LONDON (Reuters) - Britain has altered its plan for a tax on the UK sales of online giants such as Google, Facebook and Amazon to prevent them from being double-taxed in cross-border transactions as other countries introduce similar levies.
Britain said last year it wanted a global tax but was ready to move on its own by taxing profitable companies at 2 percent on the money they make from UK users from April 2020. France’s Senate gave final approval to a tax on big technology companies on Thursday.
Big internet firms say they follow tax rules but many have paid little in Europe, typically by channelling sales via countries such as Ireland and Luxembourg which have light-touch tax regimes.
In an update to the planned legislation on Thursday, the British government said a number of other countries had now signalled their intention to introduce a Digital Sales Tax, potentially leading to double taxation on cross-border transactions.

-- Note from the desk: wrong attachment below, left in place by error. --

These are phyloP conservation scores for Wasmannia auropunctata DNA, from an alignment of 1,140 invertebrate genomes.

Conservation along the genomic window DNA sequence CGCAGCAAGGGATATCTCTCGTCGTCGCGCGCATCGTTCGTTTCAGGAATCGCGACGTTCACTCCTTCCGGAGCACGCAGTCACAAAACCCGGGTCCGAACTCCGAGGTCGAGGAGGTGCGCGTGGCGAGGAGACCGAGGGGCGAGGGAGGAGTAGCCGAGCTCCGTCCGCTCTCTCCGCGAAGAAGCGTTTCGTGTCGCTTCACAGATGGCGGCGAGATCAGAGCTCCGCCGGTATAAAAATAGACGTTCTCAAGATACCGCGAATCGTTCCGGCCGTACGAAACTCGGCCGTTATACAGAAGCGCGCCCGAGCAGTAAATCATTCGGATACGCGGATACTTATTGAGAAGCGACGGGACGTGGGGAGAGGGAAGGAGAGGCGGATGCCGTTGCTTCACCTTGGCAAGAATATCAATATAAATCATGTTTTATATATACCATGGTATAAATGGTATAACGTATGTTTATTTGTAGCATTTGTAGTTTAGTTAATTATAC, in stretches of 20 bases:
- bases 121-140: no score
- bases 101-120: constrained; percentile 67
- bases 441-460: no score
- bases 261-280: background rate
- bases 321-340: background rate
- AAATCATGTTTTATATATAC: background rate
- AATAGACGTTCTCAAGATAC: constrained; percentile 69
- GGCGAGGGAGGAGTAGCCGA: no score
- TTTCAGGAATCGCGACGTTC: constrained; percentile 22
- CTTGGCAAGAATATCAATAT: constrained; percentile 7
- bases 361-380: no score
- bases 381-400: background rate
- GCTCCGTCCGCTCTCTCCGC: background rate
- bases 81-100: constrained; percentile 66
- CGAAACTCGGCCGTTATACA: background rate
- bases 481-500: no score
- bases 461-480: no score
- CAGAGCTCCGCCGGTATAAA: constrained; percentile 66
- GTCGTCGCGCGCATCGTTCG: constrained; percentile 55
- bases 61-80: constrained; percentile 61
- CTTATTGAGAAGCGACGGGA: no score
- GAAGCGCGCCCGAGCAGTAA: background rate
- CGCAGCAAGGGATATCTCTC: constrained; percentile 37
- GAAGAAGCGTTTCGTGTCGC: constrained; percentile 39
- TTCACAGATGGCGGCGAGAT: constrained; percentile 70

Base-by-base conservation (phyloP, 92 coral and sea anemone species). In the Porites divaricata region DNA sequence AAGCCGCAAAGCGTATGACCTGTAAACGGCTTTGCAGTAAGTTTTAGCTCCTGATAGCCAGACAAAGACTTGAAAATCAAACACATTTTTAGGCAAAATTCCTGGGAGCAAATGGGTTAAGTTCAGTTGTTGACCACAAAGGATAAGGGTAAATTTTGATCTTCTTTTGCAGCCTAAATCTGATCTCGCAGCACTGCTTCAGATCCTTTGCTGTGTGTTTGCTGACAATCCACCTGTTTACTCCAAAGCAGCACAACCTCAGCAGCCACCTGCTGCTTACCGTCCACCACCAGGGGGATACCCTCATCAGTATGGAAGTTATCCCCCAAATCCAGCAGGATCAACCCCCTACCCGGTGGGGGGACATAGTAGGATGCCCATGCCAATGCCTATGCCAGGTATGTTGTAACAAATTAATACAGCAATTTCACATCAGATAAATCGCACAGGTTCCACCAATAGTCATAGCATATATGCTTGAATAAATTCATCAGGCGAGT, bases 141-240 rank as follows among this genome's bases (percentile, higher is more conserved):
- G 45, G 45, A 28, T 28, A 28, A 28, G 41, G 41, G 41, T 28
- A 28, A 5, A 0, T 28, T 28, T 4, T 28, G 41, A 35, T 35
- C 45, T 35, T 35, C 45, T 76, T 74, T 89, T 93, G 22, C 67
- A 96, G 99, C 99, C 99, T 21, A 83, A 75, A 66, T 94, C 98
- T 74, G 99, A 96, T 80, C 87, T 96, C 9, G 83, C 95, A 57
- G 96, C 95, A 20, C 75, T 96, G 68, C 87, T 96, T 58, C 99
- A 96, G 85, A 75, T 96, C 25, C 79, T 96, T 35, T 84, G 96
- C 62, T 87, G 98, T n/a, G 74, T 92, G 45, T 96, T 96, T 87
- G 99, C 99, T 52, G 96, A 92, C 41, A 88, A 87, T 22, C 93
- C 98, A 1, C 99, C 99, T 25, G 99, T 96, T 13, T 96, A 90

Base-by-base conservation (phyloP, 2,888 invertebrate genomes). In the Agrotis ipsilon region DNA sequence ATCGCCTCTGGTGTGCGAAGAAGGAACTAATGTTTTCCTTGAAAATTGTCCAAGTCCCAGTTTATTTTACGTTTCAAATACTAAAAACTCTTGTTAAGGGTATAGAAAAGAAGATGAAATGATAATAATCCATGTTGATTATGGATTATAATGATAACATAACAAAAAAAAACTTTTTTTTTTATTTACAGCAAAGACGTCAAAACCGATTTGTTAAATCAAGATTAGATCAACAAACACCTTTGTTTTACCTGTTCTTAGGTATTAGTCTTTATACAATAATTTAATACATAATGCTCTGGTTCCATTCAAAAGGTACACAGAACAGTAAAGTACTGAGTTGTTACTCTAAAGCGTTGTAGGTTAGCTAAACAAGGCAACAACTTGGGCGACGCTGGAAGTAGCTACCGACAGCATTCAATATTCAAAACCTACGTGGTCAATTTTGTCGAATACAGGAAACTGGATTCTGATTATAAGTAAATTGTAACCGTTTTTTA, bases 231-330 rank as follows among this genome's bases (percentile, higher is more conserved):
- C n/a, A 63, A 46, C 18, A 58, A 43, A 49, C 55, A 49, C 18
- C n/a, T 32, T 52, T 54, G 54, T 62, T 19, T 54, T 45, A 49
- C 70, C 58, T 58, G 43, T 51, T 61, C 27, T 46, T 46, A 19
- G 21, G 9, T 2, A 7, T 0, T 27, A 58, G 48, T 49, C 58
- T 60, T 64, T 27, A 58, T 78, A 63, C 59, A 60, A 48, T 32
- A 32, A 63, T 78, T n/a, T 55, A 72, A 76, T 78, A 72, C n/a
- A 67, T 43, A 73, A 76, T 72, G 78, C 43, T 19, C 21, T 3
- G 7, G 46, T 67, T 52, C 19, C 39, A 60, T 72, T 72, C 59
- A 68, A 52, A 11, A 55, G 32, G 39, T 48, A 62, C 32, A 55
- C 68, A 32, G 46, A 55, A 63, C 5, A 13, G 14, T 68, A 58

“The government intends to limit the revenue from a marketplace transaction that is charged to the UK Digital Sales Tax (DST) where one of the users in relation to that transaction is located in a country which also has a DST that applies to marketplace transactions,” it said.
On Wednesday, U.S. President Donald Trump ordered an investigation into France’s planned tax, with a trade official saying they were concerned it could unfairly target U.S. companies. The probe could lead to the United States imposing new tariffs or other trade restrictions.
Reporting by Kate Holton; editing by Stephen Addison